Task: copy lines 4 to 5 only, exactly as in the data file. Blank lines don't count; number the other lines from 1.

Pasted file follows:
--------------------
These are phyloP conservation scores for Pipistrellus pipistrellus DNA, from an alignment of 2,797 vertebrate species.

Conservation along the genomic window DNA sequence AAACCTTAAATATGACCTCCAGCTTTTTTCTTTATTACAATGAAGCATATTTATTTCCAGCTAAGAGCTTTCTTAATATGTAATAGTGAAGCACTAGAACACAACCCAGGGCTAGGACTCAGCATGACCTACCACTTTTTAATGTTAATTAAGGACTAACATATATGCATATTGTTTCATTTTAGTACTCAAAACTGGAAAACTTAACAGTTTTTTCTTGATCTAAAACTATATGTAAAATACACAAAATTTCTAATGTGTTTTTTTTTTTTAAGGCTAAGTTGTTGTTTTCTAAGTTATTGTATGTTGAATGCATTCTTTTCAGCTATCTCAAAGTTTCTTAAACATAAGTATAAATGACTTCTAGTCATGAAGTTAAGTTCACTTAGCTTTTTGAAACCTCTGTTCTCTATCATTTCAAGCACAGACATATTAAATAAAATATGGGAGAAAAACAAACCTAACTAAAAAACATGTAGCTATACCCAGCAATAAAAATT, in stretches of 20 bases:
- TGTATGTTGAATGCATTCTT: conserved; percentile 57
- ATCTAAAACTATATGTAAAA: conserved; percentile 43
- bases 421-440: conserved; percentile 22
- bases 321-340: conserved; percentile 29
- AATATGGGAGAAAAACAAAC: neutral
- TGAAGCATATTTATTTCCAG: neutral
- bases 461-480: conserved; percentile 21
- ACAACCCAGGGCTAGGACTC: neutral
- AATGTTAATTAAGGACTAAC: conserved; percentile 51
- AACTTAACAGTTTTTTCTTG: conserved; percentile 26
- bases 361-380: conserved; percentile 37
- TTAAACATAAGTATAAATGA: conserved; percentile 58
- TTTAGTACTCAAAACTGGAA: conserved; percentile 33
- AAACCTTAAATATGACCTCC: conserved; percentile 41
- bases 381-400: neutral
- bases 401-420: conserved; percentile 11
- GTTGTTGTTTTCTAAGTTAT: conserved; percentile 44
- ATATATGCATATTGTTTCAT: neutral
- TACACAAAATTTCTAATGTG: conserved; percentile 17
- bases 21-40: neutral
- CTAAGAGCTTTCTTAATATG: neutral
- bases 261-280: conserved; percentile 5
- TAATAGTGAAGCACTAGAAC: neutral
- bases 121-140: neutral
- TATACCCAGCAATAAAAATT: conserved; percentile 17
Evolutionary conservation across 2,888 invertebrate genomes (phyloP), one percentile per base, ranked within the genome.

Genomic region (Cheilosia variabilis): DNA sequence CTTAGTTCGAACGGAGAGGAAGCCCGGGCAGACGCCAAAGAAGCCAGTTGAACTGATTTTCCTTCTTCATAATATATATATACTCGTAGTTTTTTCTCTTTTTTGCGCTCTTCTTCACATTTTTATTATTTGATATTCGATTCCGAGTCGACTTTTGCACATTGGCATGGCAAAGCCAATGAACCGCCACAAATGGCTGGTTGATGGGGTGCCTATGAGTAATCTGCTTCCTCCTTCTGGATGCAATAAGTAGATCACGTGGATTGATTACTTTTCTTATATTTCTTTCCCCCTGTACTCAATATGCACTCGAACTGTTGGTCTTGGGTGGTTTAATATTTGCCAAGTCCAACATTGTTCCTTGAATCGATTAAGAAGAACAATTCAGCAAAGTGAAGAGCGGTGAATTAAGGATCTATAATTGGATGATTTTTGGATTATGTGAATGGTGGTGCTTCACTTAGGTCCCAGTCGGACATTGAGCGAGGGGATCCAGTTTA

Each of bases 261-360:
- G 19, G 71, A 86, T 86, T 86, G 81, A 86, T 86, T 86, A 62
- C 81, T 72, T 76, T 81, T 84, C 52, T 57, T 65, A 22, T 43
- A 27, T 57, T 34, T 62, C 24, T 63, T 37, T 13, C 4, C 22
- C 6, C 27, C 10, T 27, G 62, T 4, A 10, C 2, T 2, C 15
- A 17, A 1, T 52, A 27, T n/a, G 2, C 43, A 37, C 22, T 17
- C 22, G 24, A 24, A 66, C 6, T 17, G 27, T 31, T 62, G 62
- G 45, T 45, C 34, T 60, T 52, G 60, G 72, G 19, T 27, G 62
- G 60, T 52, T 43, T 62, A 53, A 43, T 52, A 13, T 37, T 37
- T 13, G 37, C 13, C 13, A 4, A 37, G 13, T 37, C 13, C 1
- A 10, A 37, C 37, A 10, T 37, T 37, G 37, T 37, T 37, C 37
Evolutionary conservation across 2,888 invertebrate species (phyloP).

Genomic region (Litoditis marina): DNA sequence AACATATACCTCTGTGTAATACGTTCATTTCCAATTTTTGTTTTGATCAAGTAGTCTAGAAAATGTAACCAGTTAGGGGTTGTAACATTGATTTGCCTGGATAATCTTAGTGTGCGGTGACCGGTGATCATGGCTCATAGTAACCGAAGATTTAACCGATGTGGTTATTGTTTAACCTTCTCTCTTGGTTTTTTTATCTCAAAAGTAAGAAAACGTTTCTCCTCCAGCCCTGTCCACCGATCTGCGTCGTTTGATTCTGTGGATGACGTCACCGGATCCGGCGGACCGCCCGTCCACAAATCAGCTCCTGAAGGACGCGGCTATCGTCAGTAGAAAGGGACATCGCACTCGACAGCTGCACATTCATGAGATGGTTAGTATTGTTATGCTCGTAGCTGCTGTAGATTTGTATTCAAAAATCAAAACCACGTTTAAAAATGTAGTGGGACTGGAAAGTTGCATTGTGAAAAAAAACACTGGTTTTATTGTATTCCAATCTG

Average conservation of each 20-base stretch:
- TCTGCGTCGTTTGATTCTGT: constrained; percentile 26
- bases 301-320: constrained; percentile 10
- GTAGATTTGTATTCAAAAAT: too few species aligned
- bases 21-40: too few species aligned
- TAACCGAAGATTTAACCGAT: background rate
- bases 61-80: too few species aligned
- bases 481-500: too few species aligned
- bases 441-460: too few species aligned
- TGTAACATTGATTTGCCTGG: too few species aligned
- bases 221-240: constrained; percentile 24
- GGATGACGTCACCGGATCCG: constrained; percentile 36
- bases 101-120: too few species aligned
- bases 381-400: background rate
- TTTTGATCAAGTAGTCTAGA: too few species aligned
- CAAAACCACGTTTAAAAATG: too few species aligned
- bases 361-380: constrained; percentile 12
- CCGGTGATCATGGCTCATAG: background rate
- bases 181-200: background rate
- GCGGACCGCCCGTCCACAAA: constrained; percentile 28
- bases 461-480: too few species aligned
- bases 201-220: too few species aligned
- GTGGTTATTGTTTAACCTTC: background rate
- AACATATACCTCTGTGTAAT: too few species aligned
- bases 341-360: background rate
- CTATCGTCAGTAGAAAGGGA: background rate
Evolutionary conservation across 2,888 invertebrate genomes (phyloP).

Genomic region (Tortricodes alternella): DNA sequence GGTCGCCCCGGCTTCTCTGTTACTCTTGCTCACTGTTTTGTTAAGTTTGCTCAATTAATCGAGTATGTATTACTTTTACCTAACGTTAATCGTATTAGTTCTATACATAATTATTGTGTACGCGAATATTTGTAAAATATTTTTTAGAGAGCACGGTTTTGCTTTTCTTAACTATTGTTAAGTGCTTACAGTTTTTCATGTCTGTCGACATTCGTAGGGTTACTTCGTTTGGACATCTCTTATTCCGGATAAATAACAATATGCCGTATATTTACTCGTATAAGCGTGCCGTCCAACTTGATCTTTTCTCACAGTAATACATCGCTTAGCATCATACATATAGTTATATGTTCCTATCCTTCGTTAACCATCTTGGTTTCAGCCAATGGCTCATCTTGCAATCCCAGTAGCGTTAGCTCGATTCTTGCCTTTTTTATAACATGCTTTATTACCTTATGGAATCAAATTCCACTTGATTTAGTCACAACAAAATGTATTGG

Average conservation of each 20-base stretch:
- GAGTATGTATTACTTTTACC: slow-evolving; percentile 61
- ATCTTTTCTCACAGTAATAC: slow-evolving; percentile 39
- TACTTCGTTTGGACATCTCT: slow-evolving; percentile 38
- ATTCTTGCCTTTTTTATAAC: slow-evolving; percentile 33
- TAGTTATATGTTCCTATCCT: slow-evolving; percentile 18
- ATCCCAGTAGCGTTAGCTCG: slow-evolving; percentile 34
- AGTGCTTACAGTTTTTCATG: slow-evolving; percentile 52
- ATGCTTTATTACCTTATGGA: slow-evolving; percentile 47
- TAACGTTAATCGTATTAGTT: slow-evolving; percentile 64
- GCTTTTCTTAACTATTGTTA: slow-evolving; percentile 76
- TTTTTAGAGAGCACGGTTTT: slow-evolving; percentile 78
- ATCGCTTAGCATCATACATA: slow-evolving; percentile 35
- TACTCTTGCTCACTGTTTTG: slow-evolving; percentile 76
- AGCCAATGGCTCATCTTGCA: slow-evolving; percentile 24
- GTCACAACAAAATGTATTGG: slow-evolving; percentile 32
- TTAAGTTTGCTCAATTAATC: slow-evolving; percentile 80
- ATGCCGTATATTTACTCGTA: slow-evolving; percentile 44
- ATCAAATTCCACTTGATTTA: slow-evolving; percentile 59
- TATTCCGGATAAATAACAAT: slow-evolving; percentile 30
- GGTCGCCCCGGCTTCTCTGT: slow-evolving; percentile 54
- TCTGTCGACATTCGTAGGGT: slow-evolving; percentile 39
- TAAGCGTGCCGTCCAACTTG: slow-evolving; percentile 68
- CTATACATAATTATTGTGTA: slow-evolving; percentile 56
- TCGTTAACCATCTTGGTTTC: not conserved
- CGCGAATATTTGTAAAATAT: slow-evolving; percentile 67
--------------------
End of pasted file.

- ATCTAAAACTATATGTAAAA: conserved; percentile 43
- bases 421-440: conserved; percentile 22